During the looting, my son surprised me with his continued commitment to this country, noting that he did not want to leave South Africa. “The country has problems,” he said, but he wants to be part of the solution to affect change. Nagging at my conscience but clamped by my motherly instincts was not to make light of this incident and try to pacify it with Band-Aid platitudes that “things will come right in the end”. He is too old and too intelligent for this kind of response. I felt compelled as a mother to give my son a sense of how this future could pan out for him.

But he was acutely aware that, like climate change, something needs to be done – whether it affects us directly or not – as it soon will affect us all, as it did over that week. He knows the legacy we leave will not be worth the planet it is served on if we sit idle and do nothing.

How do I help my son realise his ambitions and not crumble at the thought of a country gone so badly wrong, now lying scarred, festering and exposed? What long-term impact will this event and those of many years of prior looting likely have for his future and so many of our country’s youth?

As a mother and academic, I felt a huge noose around my neck for my family’s future, the students I am responsible for educating and for my economic wellbeing in this country. I want to loosen the grip of this noose, but I feel paralysed and struggle to breathe. My hope lies in my son not being alone in his desire to effect change and be part of the solution this country desperately needs.

I truly believe our children and young people will be part of the solution we seek – if they are not, we really don’t have a future in or for this country.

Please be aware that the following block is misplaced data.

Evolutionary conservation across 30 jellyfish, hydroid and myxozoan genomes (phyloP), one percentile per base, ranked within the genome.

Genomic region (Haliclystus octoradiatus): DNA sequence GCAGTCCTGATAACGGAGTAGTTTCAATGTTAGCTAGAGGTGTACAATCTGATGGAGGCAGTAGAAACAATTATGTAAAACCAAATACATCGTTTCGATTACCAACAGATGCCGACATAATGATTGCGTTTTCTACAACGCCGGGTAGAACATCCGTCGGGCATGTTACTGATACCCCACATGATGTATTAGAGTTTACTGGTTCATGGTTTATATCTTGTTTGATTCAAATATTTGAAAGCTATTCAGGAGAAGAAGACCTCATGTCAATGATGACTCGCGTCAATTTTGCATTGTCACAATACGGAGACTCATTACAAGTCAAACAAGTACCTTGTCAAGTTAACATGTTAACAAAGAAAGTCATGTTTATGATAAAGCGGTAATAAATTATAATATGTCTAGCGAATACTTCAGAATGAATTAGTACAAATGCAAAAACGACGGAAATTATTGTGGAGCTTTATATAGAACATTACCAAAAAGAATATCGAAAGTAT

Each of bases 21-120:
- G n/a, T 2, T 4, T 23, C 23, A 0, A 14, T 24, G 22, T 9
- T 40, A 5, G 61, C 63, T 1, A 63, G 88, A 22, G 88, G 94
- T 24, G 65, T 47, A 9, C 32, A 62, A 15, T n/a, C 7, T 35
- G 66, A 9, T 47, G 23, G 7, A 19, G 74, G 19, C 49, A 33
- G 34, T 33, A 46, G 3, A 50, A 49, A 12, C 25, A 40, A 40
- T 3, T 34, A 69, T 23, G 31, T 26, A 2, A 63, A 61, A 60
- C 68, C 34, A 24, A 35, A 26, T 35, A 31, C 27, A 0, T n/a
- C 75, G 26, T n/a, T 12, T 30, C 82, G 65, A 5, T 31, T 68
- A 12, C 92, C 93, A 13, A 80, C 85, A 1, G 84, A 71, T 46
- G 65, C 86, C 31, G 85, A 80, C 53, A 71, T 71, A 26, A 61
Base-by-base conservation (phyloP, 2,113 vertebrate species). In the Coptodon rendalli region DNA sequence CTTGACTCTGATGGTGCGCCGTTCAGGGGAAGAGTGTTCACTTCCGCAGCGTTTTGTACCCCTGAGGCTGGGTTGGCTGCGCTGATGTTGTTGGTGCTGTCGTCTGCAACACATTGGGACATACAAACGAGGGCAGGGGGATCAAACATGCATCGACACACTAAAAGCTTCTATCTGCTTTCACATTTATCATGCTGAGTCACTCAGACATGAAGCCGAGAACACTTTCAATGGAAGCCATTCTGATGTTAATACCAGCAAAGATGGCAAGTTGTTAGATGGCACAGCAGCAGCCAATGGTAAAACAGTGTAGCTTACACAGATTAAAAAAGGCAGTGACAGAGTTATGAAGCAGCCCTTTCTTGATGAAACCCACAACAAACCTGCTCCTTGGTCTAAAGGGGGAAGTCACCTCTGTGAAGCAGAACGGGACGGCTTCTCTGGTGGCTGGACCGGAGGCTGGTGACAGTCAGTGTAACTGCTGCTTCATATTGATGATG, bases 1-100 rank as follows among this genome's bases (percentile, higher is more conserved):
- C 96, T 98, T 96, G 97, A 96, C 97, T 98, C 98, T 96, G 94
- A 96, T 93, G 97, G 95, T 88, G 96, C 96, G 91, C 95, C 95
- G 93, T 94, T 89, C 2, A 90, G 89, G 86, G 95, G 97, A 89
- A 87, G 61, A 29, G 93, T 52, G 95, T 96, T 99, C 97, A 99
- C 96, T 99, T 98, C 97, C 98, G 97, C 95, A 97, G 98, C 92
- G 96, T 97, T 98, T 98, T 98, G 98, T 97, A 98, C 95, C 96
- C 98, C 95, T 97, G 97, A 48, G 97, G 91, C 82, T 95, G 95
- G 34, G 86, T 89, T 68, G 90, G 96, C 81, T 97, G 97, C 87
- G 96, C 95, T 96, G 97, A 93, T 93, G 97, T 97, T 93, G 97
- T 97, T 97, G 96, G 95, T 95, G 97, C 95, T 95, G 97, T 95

But I am also very aware that we may be placing too much pressure on our youth who already carry with them their own baggage of the past – a family that cannot support them financially or emotionally, first-time entrants to university with much pressure to succeed but also expectations to provide for their families and study, dreaming big dreams but facing an uncertain future with slim employment opportunities post higher education.  

All of these pasts, presents and futures must be tumbling inside their minds and bodies.

So my question then is, how do we instil a sense in ALL our youth that there is a future for ALL of them in this country, and that this future should not be achieved at the expense of others and other things?

As citizens and educators of this country’s youth, how do we provide a roadmap to a potential future for our youth?

How can we begin to become the catalyst to effect real significant changes for the youth of this country? So that we can start to conceive, believe and build a future for all of us in this country? This is not the radical economic transformation as touted by activists, but real educational transformation that begins deep down in our inner psyche as a belief in our future and permeates out of our soul into our everyday reality and lived experience and filters through into everything that we engage with, animate and inanimate. DM

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  • A beautiful piece, Bridget.

    There are so many unsung heroes in this country, quietly doing something to help one or two young people. This gives me hope….

  • Thank you for voicing your thoughts and questions that many of us often just think about…”So my question then is, how do we instil a sense in ALL our youth that there is a future for ALL of them in this country, and that this future should not be achieved at the expense of others and other things?

    We, South Africans, need reminders that this country belongs to all of us who live in it…that the President is the leader of South Africa first – he needs to demonstrate this for us to believe and to give ALL our youth that sense of belonging, to support them and for them to believe that they are important to the future of this country.

  • …”but real educational transformation” I think here you have hit the mail on the head! I think we need to start right at the bottom – to me the first most vital part is to re-instill family values. To re-instill a work ethic, a desire for education and advancement. I believe that sound basic principals like these break the bondage of “victimhood” and guide the youth to the future.